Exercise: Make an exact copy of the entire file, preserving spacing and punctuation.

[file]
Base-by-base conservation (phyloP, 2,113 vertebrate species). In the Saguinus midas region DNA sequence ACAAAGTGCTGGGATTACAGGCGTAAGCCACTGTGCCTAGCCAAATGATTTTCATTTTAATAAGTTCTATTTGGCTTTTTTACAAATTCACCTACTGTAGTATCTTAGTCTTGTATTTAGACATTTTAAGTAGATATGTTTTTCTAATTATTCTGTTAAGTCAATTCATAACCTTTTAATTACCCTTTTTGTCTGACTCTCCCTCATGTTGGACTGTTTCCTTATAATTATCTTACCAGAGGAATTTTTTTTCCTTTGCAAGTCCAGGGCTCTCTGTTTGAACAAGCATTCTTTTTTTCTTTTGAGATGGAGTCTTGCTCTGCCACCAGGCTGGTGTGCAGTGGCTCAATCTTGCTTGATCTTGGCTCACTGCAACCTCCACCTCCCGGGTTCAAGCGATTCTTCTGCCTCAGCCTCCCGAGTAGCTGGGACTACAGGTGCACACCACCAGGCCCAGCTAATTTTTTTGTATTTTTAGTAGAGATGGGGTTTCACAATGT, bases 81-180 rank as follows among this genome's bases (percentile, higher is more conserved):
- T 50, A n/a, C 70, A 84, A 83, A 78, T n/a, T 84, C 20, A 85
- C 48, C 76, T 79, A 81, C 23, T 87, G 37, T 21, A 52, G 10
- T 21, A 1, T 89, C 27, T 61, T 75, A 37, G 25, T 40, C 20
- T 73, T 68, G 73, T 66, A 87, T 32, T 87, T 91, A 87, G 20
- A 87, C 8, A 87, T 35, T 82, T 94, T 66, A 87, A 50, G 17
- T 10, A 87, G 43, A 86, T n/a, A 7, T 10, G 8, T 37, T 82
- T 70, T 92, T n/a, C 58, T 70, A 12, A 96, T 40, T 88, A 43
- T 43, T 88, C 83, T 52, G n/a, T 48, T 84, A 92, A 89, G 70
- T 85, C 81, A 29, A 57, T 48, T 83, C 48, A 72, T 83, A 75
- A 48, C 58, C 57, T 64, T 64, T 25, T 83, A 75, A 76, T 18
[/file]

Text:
Base-by-base conservation (phyloP, 2,113 vertebrate species). In the Saguinus midas region DNA sequence ACAAAGTGCTGGGATTACAGGCGTAAGCCACTGTGCCTAGCCAAATGATTTTCATTTTAATAAGTTCTATTTGGCTTTTTTACAAATTCACCTACTGTAGTATCTTAGTCTTGTATTTAGACATTTTAAGTAGATATGTTTTTCTAATTATTCTGTTAAGTCAATTCATAACCTTTTAATTACCCTTTTTGTCTGACTCTCCCTCATGTTGGACTGTTTCCTTATAATTATCTTACCAGAGGAATTTTTTTTCCTTTGCAAGTCCAGGGCTCTCTGTTTGAACAAGCATTCTTTTTTTCTTTTGAGATGGAGTCTTGCTCTGCCACCAGGCTGGTGTGCAGTGGCTCAATCTTGCTTGATCTTGGCTCACTGCAACCTCCACCTCCCGGGTTCAAGCGATTCTTCTGCCTCAGCCTCCCGAGTAGCTGGGACTACAGGTGCACACCACCAGGCCCAGCTAATTTTTTTGTATTTTTAGTAGAGATGGGGTTTCACAATGT, bases 81-180 rank as follows among this genome's bases (percentile, higher is more conserved):
- T 50, A n/a, C 70, A 84, A 83, A 78, T n/a, T 84, C 20, A 85
- C 48, C 76, T 79, A 81, C 23, T 87, G 37, T 21, A 52, G 10
- T 21, A 1, T 89, C 27, T 61, T 75, A 37, G 25, T 40, C 20
- T 73, T 68, G 73, T 66, A 87, T 32, T 87, T 91, A 87, G 20
- A 87, C 8, A 87, T 35, T 82, T 94, T 66, A 87, A 50, G 17
- T 10, A 87, G 43, A 86, T n/a, A 7, T 10, G 8, T 37, T 82
- T 70, T 92, T n/a, C 58, T 70, A 12, A 96, T 40, T 88, A 43
- T 43, T 88, C 83, T 52, G n/a, T 48, T 84, A 92, A 89, G 70
- T 85, C 81, A 29, A 57, T 48, T 83, C 48, A 72, T 83, A 75
- A 48, C 58, C 57, T 64, T 64, T 25, T 83, A 75, A 76, T 18